Magazine article Editor & Publisher

Web Integration on a Grander Scale

Magazine article Editor & Publisher

Web Integration on a Grander Scale

Article excerpt

This month I'd like to use this column to pitch an idea for newspaper Web sites. I'm pretty sure it's not original, yet I haven't seen it done yet. The reason is likely due to newsroom cultural barriers and attitudes -- ones that I would argue are long overdue for overhaul.

We have to go beyond user comments as the sole means of interaction on news articles.

The premise is that most newspaper Web sites remain largely stuck in the we-tell-you mode of news. The typical staff-reported news story includes user comments, but that -- and the occasional reader poll -- is the extent of user interaction. Never mind that some readers of a staff story may be eyewitnesses or have some expertise in the topic. User comments (sometimes moderated, sometimes not) are pretty much the be-all, end-all of reader interaction when it comes to staff-produced content.

Of course, some news sites do promote more user interaction by recruiting reader reports. The hurricane or tornado strikes and eyewitnesses are encouraged to share their personal stories, photos and/or videos. But such "amateur" content typically is shuffled off to the side in its own area, set apart from the professional journalism. The extent of the connection between the eyewitness accounts and the professional reporter's work is a (usually underplayed) link to the amateur stuff rather than actual integration.

Let's get past that outdated strategy. It's time (past it, actually) to integrate staff content and information from your community.

Every-story enhancement

What I'm proposing is to integrate the work of professional reporters with eyewitness and community-expert content. Here's an example:

A reporter writes a fairly traditional story about a bad traffic accident where there were fatalities. An info-box sidebar asks people who were eyewitnesses to the accident to share any photos (or video) they may have taken, and to describe what they saw. Any content shared by eyewitnesses would be posted on the same page as the reporter's story, enhancing and expanding the coverage overall.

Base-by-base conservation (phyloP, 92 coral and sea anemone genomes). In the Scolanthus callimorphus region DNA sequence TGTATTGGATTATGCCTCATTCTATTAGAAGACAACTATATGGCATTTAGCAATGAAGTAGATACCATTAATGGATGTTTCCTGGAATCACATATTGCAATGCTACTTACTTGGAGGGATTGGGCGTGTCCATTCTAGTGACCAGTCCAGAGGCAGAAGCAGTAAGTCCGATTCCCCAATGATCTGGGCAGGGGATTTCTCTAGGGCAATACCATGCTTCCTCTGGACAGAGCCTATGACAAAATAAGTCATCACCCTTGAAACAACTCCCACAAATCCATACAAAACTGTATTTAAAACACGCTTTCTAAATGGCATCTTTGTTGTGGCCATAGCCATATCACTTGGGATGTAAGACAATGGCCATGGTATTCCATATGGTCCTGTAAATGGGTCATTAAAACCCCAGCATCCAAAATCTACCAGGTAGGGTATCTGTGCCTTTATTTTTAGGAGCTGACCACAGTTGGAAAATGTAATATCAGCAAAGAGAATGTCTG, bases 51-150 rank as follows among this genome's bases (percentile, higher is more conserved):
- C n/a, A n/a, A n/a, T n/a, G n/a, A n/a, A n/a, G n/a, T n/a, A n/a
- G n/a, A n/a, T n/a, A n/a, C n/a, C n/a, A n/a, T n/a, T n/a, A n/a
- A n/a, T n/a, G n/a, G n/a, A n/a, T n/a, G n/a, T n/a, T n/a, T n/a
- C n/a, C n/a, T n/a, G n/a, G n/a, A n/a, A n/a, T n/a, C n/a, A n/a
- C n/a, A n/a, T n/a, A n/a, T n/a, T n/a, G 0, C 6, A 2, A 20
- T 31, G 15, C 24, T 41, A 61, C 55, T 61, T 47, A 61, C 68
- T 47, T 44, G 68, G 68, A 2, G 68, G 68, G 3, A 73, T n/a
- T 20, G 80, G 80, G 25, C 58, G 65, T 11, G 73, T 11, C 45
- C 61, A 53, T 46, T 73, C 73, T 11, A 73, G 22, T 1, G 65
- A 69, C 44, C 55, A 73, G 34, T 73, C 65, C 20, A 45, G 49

That approach can -- and should -- be employed on most staff coverage on a newspaper Web site, from big stories to small. I argue that it's actually more interesting when applied to the smaller headlines, because it serves the people for whom a "small" story is actually big to them. Small stories often are reported by a small number of news organizations at a shallow level, so expanding them provides a powerful public service for those who want or need to know more.

Small story: Here's a recent story from my local newspaper: Bear Chased in Niwot. Written by a staff reporter, it's seven paragraphs long and includes no photos. Three days after publication, the article had attracted six user comments (most under the "smartass" category); only one of those added anything to the story, when a commenter noted that the neighborhood where the bear was sighted actually is not in Niwot.

By going beyond user comments, we can cover this story more completely. By asking for eyewitness accounts, photos and videos, for instance, perhaps we'd actually get a look at that bear. After all, if you live in that neighborhood, you will be interested in that story. You might even have taken a photo or video of the animal. Prompted to act when you read the story either in print or online, you then might add your photo to the paper's online coverage. A wildlife expert reading the story might be prompted to post advice on what to do if you spot a bear foraging in your garbage cans.

Because this additional coverage will come mostly after initial publication of the story, there will need to be an e-mail or other alert system when extra content is added. You'll sign up for that, most likely, if you: 1. live in that neighborhood, 2. are interested in bears, or 3. have had previous bear encounters.

Big story: They don't get much bigger than major hurricane disasters, so let's ponder what can done with that one. …

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